5 tips to safeguard your personal information

by Black Hat Middle East and Africa
5 tips to safeguard your personal information

When we asked Isabelle Meyer (Co-Founder and Co-CEO at ZENDATA Cybersecurity) if there’s one thing she wishes everyone knew about cybersecurity, she said:

“For everybody: please have good passwords. But we’ve been saying this since the 1970s.”

It’s such a simple yet important strategy for protecting your information – and yet many people outside the boundaries of the cybersecurity sector don’t understand how best practices in security hygiene can be the difference between becoming an attack victim or not. 

With this in mind, we put together a quick list of five things everyone can do to safeguard their personal information. Feel free to share it with your clients, your employees, and your next door neighbour. 

1. Use strong, unique passwords – and change them regularly

A study in the US by NordPass found that the top ten most-used passwords in 2023 were: 

  • 123456
  • 123456789
  • Qwerty
  • Password
  • 12345
  • Qwerty123
  • 1q2w3e
  • 12345678
  • 111111
  • 1234567890

We’ve got to do better than this. 

Create strong passwords with combinations of uppercase and lowercase letters, special characters, and numbers. And make sure each of your digital accounts has a unique password. Don’t reuse them. 

2. Enable two-factor authentication (2FA)

Yes, it’s a bit annoying sometimes when you’re in a rush. But 2FA increases the security of your online accounts by requiring a second form of verification after your password or biometric login. That additional security might be a one-time sent to your phone number, a biometric option, or a security question.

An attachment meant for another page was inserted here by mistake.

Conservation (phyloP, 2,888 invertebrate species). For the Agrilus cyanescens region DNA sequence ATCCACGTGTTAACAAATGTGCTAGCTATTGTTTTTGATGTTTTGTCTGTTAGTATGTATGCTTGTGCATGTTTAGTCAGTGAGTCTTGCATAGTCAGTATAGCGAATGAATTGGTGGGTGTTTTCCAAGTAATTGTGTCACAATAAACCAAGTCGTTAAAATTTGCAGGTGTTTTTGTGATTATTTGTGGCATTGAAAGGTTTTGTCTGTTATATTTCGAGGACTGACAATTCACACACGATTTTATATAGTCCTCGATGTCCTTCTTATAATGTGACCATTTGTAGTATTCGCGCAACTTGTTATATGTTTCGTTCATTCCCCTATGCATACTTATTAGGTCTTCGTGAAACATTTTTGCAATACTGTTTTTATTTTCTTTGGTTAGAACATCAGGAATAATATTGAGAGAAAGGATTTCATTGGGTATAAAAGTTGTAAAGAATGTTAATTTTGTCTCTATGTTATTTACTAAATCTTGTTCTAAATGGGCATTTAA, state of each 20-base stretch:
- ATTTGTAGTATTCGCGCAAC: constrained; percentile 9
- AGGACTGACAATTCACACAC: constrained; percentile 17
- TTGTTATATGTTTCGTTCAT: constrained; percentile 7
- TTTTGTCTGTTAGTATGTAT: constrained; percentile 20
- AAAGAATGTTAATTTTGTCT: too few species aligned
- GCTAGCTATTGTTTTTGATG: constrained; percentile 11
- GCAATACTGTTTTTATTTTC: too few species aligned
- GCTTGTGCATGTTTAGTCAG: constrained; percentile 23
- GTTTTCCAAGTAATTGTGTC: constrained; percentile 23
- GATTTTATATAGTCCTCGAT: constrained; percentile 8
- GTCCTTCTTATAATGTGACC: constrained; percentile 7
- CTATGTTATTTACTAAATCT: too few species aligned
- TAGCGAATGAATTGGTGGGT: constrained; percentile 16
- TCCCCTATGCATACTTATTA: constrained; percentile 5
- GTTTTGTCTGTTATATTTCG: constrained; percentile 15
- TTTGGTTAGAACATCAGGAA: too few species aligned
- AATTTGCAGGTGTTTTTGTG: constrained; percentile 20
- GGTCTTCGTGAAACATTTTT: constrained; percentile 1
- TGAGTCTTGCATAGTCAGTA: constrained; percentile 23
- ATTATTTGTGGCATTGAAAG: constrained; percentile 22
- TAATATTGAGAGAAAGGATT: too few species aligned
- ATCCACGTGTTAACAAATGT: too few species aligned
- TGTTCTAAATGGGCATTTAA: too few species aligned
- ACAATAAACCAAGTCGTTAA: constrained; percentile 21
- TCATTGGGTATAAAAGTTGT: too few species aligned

Whatever secondary layer of security is available to you on a particular account or app – use it. 

3. Learn about the tell-tale signs of a phishing attempt

This is harder than it used to be, because AI-powered phishing attacks are becoming more sophisticated and harder to spot. 

But take the time to educate yourself about the red flags that signify a possible phishing attempt. In particular, be cautious about any unsolicited emails or messages you receive, and never click on a link or download an attachment unless you’re certain it’s legitimate. 

If someone asks you for personal information over the phone or by email, or is pressuring you to take immediate action on an out-of-the-ordinary request, take a step back and do your research. If you think it could be a scam, get support to verify the request before you respond. 

4. Keep your software and operating systems updated 

The ‘update available’ notifications often come at inconvenient moments – but don’t ignore them. Or at least, don’t ignore them for long. 

By keeping your software, applications, and operating systems up to date, you ensure that you’re set up with the latest security patches. Updates are often released because a vulnerability has been found in the existing system, and fixed in the update. So if you don’t install the update, you’re still exposed to attack through that vulnerability. 

5. Use a VPN if you need to connect to public Wi-Fi networks

A Virtual Private Network (VPN) is a service that encrypts your internet connection – so your online activities aren’t exposed to public access. This gives you enhanced privacy whenever you’re using the internet, and it’s particularly important if you need to connect to public networks. 

By encrypting your data and masking your IP address, a VPN can increase your protection against cyber threats – including hackers attempting to gain unauthorised access to your device or other networks that you’re connecting to, or surveillance of your online activity. 

Be proactive and vigilant 

With basic cybersecurity education and efforts to stay vigilant, you can recognise potential threats and put simple measures in place to protect your data. It’s always worth taking the more secure route – because everyone is a potential target for cyber attacks. 

If you want to immerse yourself in the future of cybersecurity, join us in Riyadh for Black Hat MEA 2024. 

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